It is true that when two tennis players take the court, one must lose. To that extent, the upcoming Australian Open quarterfinal match between Ashleigh Barty and Petra Kvitova won’t be filled with 100-percent happiness. By that same measure or description, no sporting event is ever 100-percent happy.
Yet, if you were to imagine a scenario — any scenario — which came as close to 100 percent as humanly possible, you would pick something akin to the Barty-Kvitova backdrop.
You want feel-good stories? This is it. This is the good stuff right here.
I don’t need to take you through the exact details of what Barty and especially Kvitova have gone through in their lives. Chances are you probably know their journeys quite well. If you don’t, I will simply say that Barty took a hiatus from tennis to see how well she could play professional cricket. Kvitova was attacked by an invader who wielded a knife in her home, injuring Kvitova’s hand to the point where it was hard for her to grasp a racquet. The severity of the injury made Kvitova doubt whether she would ever be able to play tennis (at a professional level) ever again.
Now here they are, both in a major quarterfinal. It is Barty’s first-ever major quarterfinal at age 22. It is Kvitova’s first Australian Open quarterfinal since 2012, her first major quarterfinal at a non-U.S. Open major since she won Wimbledon in 2014. This was not a highly predictable occurrence.
Kvitova typically struggles with the Australian summer heat, but not through four rounds. She played a few night matches, but in the fourth round, she was squarely in the midday sun against Amanda Anisimova, who swept aside Aryna Sabalenka in the third round. Kvitova did exactly what she needed to do: Make quick work of the 17-year-old and not get roped into a long, complicated, three-set match, aka, a P3traCoaster. She is playing big-time ball, and with Angelique Kerber out of her half of the draw, she looks like the best bet to make next weekend’s women’s final.
Barty’s appearance in a major quarterfinal was no sure thing, either. Yes, the Australian has been steadily improving, but gradually — not in huge stratospheric leaps. Maria Sharapova is not the player she once was, but she still has a reputation and a presence on court which are hard for younger players to easily ignore. Barty felt the weight of her fourth-round match against Sharapova on Sunday, losing a scratchy 6-4 first set. However, Sharapova double-faulted and lost focus on serve early in the second set. Barty snatched a break lead and carried that positive moment for most of the next hour. She won the second set, 6-1, and took a 4-0 lead in the third. Sharapova battled back to 4-3 and had multiple break points to level for 4-4 in the third, but Barty’s serve answered the call. She staved off the Sharapova rally and won 6-4 in the third. It was the kind of win which — much like Frances Tiafoe’s numerous gut-check performances this week — carried value not because it was easy, but because it was hard.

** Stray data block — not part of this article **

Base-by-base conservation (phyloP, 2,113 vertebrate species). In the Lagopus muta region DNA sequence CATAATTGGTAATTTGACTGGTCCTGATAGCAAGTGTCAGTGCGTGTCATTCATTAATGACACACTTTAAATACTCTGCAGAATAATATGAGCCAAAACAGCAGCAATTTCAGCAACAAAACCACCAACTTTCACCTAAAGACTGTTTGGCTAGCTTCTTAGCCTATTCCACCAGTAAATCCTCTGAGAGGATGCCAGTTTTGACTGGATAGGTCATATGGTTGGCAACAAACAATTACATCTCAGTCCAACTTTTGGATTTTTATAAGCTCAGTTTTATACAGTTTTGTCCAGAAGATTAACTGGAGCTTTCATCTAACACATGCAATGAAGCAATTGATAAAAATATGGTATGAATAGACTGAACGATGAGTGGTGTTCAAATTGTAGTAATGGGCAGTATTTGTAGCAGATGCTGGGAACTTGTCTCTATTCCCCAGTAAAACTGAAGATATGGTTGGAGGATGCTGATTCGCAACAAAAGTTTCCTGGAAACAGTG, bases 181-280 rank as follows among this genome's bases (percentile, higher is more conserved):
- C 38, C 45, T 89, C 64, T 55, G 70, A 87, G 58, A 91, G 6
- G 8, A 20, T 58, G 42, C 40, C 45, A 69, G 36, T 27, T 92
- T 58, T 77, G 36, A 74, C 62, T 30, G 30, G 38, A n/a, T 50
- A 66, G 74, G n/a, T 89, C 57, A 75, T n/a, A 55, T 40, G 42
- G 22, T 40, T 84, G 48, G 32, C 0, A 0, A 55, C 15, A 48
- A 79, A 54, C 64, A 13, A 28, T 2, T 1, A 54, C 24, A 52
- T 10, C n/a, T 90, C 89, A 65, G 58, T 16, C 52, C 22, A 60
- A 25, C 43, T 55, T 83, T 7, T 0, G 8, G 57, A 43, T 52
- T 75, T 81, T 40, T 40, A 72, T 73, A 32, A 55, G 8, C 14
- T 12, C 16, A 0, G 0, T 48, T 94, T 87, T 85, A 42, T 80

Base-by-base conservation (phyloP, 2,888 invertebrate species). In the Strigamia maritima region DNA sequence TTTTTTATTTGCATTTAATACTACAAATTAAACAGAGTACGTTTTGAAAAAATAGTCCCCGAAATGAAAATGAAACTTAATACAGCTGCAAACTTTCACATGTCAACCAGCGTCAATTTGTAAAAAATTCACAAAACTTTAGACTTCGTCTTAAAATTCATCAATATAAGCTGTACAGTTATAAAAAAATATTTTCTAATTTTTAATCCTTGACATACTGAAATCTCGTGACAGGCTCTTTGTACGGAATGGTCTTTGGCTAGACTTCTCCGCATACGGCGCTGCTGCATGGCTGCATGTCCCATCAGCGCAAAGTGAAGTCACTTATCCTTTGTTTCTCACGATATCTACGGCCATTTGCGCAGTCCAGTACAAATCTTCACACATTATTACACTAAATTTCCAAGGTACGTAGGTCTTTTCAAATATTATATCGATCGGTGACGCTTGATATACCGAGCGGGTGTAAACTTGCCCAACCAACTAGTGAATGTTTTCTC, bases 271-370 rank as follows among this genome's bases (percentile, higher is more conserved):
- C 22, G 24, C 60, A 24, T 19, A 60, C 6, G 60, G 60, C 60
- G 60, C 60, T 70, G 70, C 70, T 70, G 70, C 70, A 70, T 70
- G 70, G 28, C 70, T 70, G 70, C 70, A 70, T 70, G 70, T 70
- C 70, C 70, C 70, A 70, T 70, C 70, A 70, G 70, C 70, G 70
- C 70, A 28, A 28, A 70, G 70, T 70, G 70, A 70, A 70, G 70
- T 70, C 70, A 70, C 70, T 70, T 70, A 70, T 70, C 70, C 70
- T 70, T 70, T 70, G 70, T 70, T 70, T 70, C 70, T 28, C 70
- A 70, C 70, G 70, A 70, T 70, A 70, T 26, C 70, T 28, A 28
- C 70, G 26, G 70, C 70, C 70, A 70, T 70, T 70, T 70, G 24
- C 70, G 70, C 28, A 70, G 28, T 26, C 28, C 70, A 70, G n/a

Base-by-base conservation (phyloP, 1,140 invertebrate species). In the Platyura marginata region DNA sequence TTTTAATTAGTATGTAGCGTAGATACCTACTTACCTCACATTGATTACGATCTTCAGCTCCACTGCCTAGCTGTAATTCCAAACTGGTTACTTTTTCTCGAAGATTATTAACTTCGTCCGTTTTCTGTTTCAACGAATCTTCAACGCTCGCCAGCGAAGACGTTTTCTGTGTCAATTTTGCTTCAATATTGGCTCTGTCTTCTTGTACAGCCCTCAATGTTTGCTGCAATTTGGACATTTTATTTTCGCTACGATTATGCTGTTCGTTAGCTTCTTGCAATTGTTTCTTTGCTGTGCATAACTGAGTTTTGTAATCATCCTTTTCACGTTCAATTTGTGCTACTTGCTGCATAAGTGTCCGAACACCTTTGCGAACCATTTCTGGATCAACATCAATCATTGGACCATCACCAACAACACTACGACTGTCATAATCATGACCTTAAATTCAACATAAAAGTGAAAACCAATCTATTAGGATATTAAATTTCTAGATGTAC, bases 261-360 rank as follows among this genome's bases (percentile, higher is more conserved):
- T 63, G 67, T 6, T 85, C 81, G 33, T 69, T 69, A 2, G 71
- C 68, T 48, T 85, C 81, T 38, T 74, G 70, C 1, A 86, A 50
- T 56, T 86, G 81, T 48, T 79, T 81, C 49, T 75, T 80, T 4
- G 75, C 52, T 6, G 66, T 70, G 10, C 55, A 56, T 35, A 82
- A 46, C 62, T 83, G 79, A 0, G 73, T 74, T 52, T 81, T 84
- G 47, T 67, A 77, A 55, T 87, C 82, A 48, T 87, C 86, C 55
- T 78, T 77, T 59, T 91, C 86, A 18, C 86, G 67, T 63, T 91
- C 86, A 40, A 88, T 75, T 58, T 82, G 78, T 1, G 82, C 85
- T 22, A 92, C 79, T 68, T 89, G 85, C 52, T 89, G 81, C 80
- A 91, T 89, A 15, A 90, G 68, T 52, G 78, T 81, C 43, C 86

Barty now knows she can handle the thinner air of pressure in the second week of a major tournament. It is so important for young players to know they can cope with that kind of stress. The more they endure without collapse, the more they know they can replicate a poised performance, which leads to more sustained success over time.
Barty and Kvitova earned their way here to this quarterfinal, but Barty’s comparative lack of experience and Kvitova’s history in hot weather both made this rendezvous anything but automatic.
Now that we have this matchup, though, let’s offer a brief word about its poignancy and meaning.
The particular details of Barty’s and Kvitova’s stories are worth noting, but the larger overall reality which knits these players together is that they both had to take detours from their tennis careers. Barty’s detour was chosen. Kvitova’s was not. Yet, the existence of a detour remains.
There is something everyone — or nearly everyone — can relate to in the reality of a life detour. For most if not all of us, a detour emerges at some point along life’s road. We have free will and we have the ability to shape how we respond to anything which happens, but we don’t have full control over outcomes. We can participate in the effort to shape or reshape outcomes, but we aren’t 100-percent in charge.
So, when life makes us reconsider our plans (Barty) or forces us to think about unpleasant possibilities (Kvitova), what do we do with those disruptions?
These two players are triumphing and have already triumphed, to considerable degrees, over their detours. There is something immensely relatable in that. It’s what makes this story so great, with one of these women moving to a major semifinal. Either Barty will carry Australia’s flag proudly into a home-nation major semi — a huge story on its own terms — or Kvitova will make her first major semi in five years, also a gigantic development if it happens.
The Happy Slam has its Happy Quarterfinal. Smiles all around for Ash and Petra!
They have earned them.